From Living on Earth ©2016 World Media Foundation

Editor's Note: This story has been updated to reflect Strava's latest figures for the number of GPS-tracked activities uploaded to its database.

Cyclists often find themselves pedaling between huge trucks and speeding cars or stranded when protected bike lanes abruptly end at busy intersections.

Chris Cassidy moved to San Francisco in 2005. He used to cycle through Market Street, a busy downtown thoroughfare.

Deep in the ocean, a mission is underway to explore the "unknown and poorly known areas" around the Mariana Trench.

Part 6 of the TED Radio Hour episode The Case For Optimism

About Al Gore's TED Talk

Vice President Al Gore explains how human ingenuity can solve our climate crisis.

About Al Gore

Part 1 of the TED Radio Hour episode The Case For Optimism

About Al Gore's TED Talk

Vice President Al Gore says that — despite the dismal news on climate change — he's optimistic.

About Al Gore

Patrick Lieb

As the nation struggles with its military commitments overseas a small group were honored in Ocean City.

Delmarva Public Radio’s Patrick Lieb prepared this report.

Scientists have had a literal breakthrough off the coast of Mexico.

After weeks of drilling from an offshore platform in the Gulf of Mexico, they have reached rocks left over from the day the Earth was hit by a killer asteroid.

Copyright 2016 NPR. To see more, visit http://www.npr.org/.

Let's say you're an environmentally motivated eater. You want your diet to do as little damage as possible to our planet's forests and grasslands and wildlife.

But how do you decide which food is greener?

Take one example: sugar. About half of America's sugar comes from sugar cane, and half from sugar beets. They grow in completely different climates. Sugar cane is a tropical crop, and sugar beets grow where it's colder and dryer.

Each one has an impact on the environment — sometimes a dramatic impact — but in very different ways.

Copyright 2016 NPR. To see more, visit NPR.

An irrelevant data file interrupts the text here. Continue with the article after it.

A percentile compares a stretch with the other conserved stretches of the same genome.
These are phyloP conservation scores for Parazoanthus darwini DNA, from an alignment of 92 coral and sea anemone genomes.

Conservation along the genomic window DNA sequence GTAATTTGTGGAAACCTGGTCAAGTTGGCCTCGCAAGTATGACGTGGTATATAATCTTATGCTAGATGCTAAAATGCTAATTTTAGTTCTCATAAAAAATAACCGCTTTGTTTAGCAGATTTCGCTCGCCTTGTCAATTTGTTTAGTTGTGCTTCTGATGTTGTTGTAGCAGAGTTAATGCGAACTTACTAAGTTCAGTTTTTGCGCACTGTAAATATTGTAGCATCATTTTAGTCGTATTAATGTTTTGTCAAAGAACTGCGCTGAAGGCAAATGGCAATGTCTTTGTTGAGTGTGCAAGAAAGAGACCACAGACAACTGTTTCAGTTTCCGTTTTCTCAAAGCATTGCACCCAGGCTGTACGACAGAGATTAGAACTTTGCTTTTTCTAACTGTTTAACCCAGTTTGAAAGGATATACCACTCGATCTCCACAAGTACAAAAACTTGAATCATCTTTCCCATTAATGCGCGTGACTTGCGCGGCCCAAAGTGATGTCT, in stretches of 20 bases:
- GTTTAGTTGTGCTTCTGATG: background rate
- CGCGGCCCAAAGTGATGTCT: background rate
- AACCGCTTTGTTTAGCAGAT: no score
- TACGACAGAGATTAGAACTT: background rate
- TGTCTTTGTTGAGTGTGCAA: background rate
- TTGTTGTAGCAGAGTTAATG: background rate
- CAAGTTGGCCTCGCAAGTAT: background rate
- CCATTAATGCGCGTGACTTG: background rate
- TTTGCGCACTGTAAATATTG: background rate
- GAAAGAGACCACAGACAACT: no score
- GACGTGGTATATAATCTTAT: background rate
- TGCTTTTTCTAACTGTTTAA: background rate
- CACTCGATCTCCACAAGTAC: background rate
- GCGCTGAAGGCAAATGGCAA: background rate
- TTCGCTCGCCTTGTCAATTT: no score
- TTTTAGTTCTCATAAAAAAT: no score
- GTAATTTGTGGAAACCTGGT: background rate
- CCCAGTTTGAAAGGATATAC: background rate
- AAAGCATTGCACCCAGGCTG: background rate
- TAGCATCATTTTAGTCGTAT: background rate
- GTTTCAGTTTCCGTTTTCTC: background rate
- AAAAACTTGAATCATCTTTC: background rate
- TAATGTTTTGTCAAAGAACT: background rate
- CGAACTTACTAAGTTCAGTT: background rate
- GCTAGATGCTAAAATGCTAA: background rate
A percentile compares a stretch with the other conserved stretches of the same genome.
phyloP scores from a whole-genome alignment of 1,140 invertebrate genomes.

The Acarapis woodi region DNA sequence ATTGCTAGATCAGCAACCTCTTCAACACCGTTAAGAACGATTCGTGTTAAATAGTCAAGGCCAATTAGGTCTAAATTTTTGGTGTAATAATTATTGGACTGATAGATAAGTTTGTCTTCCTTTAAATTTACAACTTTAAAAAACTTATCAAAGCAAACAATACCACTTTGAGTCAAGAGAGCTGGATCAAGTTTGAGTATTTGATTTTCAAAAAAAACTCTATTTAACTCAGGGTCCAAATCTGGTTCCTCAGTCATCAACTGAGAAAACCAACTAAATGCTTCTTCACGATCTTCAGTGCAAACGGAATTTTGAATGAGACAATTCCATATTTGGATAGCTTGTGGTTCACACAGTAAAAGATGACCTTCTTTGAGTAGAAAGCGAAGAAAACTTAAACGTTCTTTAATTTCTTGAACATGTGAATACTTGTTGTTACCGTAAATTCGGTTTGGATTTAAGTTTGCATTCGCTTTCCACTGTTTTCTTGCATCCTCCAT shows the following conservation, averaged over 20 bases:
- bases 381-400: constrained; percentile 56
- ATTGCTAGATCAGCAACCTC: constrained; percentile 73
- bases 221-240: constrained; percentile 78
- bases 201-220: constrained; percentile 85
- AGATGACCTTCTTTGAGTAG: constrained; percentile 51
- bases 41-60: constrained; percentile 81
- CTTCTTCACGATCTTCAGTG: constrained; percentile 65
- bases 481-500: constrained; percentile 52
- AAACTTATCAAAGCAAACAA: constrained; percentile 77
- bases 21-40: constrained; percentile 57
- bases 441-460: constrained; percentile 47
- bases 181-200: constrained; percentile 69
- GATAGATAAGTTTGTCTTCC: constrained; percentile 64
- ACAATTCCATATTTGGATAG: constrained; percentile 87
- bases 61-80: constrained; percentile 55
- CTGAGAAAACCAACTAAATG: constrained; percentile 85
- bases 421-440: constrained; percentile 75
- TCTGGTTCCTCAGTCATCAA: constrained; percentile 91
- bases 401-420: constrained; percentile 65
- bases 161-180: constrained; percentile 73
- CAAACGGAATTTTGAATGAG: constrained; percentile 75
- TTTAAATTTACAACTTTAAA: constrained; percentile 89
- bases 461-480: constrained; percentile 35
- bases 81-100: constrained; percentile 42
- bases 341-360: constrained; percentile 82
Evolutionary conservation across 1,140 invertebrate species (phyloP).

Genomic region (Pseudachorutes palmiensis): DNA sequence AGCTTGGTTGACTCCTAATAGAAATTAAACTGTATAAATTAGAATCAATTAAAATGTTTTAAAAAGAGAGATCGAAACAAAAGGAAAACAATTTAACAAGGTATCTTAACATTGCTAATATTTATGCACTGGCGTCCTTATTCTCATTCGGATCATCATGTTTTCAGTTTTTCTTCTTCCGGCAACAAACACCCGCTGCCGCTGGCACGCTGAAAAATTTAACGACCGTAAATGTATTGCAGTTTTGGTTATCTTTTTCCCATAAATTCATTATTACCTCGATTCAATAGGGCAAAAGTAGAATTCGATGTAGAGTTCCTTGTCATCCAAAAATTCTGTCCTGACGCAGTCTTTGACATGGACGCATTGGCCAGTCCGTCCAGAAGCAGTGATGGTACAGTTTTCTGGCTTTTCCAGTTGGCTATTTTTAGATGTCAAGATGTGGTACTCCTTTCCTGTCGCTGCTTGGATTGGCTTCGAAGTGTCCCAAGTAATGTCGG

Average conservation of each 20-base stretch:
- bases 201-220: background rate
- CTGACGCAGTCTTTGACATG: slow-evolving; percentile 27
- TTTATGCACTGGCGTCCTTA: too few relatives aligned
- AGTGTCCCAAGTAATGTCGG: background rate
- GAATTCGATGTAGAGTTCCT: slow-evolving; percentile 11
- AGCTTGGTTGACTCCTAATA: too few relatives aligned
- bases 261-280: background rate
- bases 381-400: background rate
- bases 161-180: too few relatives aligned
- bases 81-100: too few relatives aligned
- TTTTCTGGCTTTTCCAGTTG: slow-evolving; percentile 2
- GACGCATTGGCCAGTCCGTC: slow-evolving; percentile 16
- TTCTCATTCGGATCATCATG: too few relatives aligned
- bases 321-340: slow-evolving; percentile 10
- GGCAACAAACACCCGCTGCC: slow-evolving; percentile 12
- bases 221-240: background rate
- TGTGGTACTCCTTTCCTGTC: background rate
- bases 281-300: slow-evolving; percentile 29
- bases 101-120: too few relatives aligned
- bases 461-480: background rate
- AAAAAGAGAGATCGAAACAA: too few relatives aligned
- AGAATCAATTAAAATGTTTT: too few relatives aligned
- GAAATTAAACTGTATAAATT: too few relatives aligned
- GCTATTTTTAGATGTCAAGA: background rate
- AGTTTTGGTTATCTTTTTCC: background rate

"I will not rest, and I'm going to make sure that the leaders at every level of government don't rest until every drop of water that flows to your homes is safe to drink, and safe to cook with, and safe to bathe in," President Obama told an energetic audience in Flint, Mich. "Because that's part of the basic responsibilities of a government in the United States of America."

The population of northern Colorado is booming, and we're not just talking about people here.

The number of dairy cows is now higher than ever.

At the northern edge of the state, Weld and Larimer counties are already home to high numbers of beef and dairy cattle, buttressed by the region's numerous feedlots, which send the animals to several nearby slaughterhouses. But an expansion of a cheese factory owned by dairy giant Leprino Foods will require even more cows.

Copyright 2016 NPR. To see more, visit http://www.npr.org/.

Copyright 2016 NPR. To see more, visit http://www.npr.org/.

Copyright 2016 Michigan Radio. To see more, visit Michigan Radio.

Authorities have issued a mandatory evacuation order for the 80,000 residents of Fort McMurray in Alberta, where a wildfire has taken hold in the oil sands region. According to officials, it's the largest evacuation order caused by fire in the province's history.

Hillary Clinton, who is campaigning in Appalachia this week, was confronted Monday by an out-of-work coal miner. At a roundtable discussion in West Virginia, Bo Copley asked Clinton, "How you can say you're going to put a lot of coal miners out of jobs and then come in here and tell us how you're going to be our friend. Because those people out there don't see you as a friend."